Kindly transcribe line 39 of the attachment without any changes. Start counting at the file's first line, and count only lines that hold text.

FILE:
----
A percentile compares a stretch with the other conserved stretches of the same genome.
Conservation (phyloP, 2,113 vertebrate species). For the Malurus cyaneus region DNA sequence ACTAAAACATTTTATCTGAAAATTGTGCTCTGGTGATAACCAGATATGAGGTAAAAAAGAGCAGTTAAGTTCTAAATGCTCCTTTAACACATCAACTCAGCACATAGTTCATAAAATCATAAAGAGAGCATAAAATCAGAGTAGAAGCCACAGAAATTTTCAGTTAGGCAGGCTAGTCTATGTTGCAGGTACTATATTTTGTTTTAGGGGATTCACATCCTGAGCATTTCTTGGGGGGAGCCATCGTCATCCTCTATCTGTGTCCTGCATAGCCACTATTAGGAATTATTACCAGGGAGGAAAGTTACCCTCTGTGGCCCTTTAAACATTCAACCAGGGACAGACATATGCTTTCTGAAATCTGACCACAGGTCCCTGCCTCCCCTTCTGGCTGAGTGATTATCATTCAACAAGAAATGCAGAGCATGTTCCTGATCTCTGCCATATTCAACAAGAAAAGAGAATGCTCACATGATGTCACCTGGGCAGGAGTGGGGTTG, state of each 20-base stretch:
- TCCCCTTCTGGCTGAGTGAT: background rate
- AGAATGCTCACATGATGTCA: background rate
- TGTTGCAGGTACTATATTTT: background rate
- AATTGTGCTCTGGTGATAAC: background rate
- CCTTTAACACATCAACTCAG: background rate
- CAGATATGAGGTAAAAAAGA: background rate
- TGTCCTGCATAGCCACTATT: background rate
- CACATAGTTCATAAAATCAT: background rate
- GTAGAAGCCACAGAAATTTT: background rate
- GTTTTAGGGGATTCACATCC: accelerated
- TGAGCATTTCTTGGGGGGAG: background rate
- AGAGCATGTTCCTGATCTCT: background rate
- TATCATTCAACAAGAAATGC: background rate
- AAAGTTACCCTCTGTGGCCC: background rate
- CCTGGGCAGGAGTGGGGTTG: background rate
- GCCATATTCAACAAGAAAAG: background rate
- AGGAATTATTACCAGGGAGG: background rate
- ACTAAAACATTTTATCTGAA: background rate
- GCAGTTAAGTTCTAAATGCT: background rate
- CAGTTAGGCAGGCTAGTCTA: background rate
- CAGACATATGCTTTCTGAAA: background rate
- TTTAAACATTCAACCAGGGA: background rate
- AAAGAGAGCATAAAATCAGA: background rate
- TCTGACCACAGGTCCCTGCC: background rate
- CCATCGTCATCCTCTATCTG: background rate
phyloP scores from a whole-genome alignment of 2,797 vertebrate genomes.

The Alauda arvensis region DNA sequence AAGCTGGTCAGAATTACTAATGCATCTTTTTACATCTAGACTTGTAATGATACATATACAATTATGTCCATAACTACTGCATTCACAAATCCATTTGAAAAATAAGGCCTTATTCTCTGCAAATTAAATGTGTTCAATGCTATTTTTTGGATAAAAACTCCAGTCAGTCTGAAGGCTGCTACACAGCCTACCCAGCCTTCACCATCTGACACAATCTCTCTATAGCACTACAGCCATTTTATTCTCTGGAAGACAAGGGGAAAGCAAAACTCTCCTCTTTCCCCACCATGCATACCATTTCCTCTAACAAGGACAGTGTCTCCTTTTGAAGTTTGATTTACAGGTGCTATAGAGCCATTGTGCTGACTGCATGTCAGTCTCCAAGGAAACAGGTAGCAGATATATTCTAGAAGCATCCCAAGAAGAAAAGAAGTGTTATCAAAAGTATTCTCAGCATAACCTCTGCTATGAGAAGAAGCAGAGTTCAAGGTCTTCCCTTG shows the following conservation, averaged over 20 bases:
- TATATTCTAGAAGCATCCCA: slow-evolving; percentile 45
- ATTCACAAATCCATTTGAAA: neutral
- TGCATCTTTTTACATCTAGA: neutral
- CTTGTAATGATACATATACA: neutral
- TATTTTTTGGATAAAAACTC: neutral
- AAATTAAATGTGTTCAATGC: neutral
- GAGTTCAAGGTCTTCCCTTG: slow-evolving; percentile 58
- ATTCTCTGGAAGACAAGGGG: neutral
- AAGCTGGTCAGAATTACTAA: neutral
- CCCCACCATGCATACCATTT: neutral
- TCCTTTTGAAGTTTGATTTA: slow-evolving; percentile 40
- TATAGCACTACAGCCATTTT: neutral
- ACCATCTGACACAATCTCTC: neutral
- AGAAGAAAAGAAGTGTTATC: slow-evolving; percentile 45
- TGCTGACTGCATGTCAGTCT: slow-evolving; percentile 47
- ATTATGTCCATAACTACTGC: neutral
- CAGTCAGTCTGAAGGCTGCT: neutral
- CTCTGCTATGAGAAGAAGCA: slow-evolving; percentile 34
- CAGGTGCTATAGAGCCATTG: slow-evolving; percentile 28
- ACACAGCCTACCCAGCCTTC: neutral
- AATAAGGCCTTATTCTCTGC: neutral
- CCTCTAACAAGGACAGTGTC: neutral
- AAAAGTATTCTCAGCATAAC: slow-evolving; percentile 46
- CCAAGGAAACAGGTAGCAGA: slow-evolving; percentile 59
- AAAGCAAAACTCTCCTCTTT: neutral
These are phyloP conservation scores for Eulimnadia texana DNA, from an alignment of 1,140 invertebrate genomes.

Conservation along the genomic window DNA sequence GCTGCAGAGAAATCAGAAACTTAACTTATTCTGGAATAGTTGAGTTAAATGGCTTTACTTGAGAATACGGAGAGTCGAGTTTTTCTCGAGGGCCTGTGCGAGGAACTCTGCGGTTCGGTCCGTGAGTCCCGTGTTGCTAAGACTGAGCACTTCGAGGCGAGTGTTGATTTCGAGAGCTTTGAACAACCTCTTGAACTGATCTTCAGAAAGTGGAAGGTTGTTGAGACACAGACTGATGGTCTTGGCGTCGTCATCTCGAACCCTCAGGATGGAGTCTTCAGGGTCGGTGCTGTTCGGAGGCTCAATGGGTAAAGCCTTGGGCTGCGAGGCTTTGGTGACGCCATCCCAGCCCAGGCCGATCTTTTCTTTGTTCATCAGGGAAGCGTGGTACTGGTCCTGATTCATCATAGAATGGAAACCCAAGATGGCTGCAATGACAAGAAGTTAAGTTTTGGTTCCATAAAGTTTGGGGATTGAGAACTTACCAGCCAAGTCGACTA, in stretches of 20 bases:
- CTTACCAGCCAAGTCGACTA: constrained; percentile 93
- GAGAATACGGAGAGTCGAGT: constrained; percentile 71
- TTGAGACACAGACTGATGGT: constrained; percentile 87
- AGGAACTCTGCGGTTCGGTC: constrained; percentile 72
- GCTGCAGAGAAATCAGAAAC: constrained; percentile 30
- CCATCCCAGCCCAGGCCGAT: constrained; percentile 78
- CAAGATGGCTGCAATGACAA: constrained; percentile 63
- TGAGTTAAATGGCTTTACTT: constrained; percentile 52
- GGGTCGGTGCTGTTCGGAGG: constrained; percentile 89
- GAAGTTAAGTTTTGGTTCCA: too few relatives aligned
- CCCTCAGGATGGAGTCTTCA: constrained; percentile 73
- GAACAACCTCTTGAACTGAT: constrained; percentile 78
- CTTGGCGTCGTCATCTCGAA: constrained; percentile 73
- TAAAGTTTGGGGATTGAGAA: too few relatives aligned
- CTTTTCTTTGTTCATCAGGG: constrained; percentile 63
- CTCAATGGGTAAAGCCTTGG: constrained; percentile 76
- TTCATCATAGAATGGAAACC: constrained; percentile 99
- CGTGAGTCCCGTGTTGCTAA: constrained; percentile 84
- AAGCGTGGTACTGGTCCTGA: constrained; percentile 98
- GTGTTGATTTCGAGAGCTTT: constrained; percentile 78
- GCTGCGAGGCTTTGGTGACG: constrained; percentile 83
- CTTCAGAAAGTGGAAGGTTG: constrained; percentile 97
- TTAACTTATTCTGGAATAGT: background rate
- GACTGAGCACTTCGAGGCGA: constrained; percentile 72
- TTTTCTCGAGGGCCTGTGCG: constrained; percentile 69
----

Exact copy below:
- CCCCACCATGCATACCATTT: neutral